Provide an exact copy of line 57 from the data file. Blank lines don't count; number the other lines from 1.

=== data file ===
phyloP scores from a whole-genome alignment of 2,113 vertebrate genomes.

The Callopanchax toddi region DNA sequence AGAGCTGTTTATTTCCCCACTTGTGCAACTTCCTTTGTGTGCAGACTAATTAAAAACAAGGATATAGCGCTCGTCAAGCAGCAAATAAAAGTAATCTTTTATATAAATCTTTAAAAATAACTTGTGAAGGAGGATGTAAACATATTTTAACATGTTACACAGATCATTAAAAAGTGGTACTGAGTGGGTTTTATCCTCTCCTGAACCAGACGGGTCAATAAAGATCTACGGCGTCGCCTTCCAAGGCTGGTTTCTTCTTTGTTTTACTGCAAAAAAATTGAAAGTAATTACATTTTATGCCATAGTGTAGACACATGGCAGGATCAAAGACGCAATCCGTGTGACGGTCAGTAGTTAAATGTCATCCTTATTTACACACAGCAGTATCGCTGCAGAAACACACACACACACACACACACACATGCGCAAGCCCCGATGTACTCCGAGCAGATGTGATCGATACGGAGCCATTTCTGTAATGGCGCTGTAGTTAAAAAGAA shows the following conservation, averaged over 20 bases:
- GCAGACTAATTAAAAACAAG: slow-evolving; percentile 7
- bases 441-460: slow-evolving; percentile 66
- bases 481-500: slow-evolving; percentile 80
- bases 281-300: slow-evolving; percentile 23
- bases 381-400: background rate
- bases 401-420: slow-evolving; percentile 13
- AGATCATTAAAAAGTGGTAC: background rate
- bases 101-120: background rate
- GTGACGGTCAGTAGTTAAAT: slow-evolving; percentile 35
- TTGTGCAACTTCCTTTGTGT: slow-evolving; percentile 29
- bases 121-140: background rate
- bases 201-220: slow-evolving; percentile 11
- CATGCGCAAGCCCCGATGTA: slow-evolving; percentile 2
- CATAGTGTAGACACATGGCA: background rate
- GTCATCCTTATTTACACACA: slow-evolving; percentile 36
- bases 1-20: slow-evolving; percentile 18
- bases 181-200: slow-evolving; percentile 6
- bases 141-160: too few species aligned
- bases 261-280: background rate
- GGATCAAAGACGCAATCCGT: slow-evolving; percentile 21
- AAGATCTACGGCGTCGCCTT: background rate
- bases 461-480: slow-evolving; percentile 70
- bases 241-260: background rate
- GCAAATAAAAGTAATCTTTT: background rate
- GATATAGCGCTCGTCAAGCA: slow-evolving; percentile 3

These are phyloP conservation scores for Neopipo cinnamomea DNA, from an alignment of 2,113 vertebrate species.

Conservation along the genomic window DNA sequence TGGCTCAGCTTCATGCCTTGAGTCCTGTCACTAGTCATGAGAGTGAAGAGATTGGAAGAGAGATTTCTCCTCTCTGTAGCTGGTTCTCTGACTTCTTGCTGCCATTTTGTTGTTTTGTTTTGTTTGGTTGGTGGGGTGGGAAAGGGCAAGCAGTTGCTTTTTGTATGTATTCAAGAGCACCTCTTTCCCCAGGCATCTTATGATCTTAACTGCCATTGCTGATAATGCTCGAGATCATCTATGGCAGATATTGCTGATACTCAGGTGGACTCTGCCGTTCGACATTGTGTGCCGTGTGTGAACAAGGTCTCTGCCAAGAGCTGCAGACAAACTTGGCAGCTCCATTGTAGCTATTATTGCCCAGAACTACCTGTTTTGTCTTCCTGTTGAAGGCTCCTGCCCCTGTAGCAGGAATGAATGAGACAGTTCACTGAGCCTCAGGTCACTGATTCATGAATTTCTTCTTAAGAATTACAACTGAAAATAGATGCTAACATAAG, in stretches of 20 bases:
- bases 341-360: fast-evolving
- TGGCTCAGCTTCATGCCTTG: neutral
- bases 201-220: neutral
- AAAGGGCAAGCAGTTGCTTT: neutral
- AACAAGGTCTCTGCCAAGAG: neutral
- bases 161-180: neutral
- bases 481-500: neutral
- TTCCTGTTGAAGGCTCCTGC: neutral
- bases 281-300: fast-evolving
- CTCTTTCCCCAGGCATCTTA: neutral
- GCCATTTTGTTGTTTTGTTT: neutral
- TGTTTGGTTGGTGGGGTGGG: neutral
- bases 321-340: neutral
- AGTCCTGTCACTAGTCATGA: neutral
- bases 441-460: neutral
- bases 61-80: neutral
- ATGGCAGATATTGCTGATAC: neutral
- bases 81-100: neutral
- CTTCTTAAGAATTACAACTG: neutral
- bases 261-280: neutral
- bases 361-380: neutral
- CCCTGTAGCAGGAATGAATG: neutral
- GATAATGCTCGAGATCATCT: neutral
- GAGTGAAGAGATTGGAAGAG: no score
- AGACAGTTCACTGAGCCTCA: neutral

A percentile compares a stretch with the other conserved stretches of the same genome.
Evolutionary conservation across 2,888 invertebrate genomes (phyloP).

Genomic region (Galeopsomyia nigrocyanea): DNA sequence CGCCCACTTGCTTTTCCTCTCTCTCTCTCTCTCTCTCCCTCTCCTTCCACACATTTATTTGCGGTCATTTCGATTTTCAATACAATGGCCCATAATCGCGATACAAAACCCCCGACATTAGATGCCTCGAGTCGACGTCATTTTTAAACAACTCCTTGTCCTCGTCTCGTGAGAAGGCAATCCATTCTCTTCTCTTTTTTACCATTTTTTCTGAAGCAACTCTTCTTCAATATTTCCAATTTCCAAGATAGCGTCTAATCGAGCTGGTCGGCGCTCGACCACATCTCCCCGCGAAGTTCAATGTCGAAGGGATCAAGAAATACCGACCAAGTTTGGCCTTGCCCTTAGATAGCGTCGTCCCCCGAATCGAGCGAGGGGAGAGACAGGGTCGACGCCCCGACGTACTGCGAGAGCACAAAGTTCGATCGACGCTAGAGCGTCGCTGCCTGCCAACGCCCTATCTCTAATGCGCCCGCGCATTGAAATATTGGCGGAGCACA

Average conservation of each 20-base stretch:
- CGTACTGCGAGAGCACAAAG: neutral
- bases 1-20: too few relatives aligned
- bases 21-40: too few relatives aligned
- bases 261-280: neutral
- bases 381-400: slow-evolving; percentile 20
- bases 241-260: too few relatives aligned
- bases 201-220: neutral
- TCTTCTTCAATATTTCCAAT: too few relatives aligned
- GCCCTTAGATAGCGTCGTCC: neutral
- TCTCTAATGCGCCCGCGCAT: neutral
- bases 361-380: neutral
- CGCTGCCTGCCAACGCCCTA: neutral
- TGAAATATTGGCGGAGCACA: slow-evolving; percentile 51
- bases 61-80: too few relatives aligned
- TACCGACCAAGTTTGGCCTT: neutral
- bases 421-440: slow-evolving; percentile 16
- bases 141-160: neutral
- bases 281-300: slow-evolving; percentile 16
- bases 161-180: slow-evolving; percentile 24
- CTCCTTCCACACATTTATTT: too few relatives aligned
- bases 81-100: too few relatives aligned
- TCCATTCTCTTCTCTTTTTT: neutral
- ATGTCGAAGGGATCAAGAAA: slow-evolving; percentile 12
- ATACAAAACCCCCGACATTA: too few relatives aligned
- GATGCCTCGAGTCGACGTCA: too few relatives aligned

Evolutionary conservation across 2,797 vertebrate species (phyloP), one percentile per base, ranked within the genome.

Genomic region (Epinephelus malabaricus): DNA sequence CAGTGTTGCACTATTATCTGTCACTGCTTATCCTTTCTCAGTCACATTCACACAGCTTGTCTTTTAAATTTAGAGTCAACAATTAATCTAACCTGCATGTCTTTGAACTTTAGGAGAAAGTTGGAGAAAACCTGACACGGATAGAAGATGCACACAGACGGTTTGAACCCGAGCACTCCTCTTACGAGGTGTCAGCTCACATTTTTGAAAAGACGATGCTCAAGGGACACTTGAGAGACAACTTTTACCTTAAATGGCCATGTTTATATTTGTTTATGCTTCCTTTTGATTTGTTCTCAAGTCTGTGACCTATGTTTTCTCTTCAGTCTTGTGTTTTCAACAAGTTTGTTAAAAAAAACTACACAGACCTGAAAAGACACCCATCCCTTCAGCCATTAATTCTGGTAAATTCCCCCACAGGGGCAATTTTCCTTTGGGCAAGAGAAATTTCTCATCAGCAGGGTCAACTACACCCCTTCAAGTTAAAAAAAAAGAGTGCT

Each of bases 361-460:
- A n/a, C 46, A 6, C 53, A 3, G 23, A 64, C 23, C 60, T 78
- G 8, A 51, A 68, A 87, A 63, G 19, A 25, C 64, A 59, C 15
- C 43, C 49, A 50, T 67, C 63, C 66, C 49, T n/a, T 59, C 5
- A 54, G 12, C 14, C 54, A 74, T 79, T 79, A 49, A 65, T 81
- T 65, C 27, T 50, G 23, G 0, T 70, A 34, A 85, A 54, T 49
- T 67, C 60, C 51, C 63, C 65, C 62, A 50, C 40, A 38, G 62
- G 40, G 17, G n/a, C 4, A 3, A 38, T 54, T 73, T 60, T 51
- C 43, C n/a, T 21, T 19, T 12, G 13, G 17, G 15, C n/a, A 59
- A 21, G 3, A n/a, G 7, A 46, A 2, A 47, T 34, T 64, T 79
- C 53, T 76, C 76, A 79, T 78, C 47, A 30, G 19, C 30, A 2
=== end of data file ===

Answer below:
Genomic region (Galeopsomyia nigrocyanea): DNA sequence CGCCCACTTGCTTTTCCTCTCTCTCTCTCTCTCTCTCCCTCTCCTTCCACACATTTATTTGCGGTCATTTCGATTTTCAATACAATGGCCCATAATCGCGATACAAAACCCCCGACATTAGATGCCTCGAGTCGACGTCATTTTTAAACAACTCCTTGTCCTCGTCTCGTGAGAAGGCAATCCATTCTCTTCTCTTTTTTACCATTTTTTCTGAAGCAACTCTTCTTCAATATTTCCAATTTCCAAGATAGCGTCTAATCGAGCTGGTCGGCGCTCGACCACATCTCCCCGCGAAGTTCAATGTCGAAGGGATCAAGAAATACCGACCAAGTTTGGCCTTGCCCTTAGATAGCGTCGTCCCCCGAATCGAGCGAGGGGAGAGACAGGGTCGACGCCCCGACGTACTGCGAGAGCACAAAGTTCGATCGACGCTAGAGCGTCGCTGCCTGCCAACGCCCTATCTCTAATGCGCCCGCGCATTGAAATATTGGCGGAGCACA